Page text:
Many thanks to the Fireside ladies for hosting this morning’s breakfast.

Next week at worship we will look at the challenge of plastic in our community.  It is the older members of our society that can lead the way on this issue because you can remember a world without plastic.   Why not practice the St Martins Plastic Pledge for July?

The St Martins Plastics Pledge:

  1. I will responsibly recycle all I can, whenever I can.
  2. I will regularly use multi-use bags when I go shopping.
  3. I will try to reduce the use plastic bags and plastic trays used to     package food by using reusable containers.
  4. I will use a re-usable mug and refuse plastic straws when I go to cafes, etc
  5. I will try to buy unwrapped ‘loose’ locally grown vegetables/fruit whenever practical, rather than those wrapped in plastic or plastic nets.
  6. I will tell others about my commitment to reduce our reliance on single-use plastics.

Wednesday Walkers 10th July: Meet 9.45am in the carpark of the Air Force Museum, Wigram. Benjamin will lead a walk around the area.  Coffee will be at the Museum Café.  All welcome.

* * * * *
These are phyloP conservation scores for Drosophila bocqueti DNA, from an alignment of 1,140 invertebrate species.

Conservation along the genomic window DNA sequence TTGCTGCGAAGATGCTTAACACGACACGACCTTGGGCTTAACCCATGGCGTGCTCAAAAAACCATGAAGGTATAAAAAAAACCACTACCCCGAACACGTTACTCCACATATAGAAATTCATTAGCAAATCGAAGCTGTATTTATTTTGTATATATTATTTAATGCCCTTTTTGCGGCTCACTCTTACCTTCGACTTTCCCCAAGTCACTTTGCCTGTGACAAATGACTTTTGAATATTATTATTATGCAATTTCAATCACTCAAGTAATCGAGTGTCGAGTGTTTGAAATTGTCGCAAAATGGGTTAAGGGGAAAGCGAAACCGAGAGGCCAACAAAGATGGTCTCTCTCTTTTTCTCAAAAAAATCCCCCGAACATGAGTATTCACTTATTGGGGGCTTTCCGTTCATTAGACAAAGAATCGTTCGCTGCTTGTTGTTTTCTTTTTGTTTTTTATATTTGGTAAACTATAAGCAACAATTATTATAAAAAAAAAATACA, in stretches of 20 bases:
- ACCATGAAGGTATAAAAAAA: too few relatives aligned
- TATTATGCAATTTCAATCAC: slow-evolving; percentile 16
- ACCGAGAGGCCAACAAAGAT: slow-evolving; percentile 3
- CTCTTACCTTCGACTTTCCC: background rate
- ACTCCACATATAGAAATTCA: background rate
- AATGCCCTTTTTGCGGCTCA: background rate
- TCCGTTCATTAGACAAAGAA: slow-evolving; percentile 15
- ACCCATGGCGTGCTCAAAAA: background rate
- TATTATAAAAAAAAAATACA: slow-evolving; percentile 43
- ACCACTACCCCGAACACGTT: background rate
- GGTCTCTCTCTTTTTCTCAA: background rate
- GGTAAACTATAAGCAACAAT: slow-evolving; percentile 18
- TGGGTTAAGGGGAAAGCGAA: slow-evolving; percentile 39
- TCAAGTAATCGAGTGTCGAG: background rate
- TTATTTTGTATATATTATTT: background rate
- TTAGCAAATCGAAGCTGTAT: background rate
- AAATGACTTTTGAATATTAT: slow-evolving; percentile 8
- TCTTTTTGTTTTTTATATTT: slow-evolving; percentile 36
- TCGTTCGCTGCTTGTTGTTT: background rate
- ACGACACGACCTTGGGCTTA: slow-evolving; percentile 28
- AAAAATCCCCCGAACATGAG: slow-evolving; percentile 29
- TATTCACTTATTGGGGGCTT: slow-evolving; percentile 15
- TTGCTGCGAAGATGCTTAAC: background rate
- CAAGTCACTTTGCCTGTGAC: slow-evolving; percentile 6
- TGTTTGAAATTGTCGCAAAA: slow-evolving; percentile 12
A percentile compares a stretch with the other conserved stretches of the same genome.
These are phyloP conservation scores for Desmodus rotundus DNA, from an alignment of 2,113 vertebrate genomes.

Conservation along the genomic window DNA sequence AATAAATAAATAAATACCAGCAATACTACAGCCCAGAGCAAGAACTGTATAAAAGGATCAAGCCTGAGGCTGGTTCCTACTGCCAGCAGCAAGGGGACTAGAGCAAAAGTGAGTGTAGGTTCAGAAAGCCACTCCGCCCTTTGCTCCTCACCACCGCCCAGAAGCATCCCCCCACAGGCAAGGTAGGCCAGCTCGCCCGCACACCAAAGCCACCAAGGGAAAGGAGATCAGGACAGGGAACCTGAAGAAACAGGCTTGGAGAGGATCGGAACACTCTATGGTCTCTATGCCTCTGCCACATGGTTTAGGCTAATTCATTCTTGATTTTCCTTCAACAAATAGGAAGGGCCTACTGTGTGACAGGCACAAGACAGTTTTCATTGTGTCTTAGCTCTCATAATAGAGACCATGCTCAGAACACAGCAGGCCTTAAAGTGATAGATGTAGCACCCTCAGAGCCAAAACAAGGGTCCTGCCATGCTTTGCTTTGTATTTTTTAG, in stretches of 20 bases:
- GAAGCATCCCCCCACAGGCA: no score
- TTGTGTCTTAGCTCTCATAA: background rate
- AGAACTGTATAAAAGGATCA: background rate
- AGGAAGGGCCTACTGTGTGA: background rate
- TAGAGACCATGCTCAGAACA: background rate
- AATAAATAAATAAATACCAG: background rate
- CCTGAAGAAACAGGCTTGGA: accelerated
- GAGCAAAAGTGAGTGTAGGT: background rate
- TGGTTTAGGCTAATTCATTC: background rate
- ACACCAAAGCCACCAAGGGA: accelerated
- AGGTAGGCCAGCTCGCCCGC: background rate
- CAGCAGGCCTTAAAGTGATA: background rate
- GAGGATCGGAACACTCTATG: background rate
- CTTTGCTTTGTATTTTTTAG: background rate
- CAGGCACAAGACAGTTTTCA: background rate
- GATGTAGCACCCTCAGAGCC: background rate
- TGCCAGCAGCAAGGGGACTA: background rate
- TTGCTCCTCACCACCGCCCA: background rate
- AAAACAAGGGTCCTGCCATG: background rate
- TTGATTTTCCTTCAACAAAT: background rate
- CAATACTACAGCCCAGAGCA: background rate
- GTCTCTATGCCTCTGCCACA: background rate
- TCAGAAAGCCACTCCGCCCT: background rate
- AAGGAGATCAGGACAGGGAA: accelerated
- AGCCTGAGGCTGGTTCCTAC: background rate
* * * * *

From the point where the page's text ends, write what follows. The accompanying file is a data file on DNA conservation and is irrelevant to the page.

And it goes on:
Charlotte Houston 332 7700.

Crafty Crafters: Meets on Thursdays in the Church lounge 10am-12noon. $3 per session. Contact Lyndsey 388 1264 for more information.

Meditation Group…. Meets on Tuesday evenings in the lounge (or church) at 7.00-7.45pm.  We touch base to encourage each other in our meditation practice.  Some are experienced and some are just starting.  We have a short simple teaching time before sitting in silence for 20 mins together in the practice of meditation.  Meditation is a prayer of transformation.  We are not asking God for things, just being still and in the silence God transforms us. Many people who practice meditation report better health and more authentic living.   New meditators are welcome.  Talk to Dugald if you are interested.





NZ Garden Bird Survey

Today is the last day to complete a survey of birds in your garden.  All you have to do is sit for an hour and count the maximum number of each species you see at any moment within the hour.  Google NZ Garden Bird Survey for details from Landcare Research.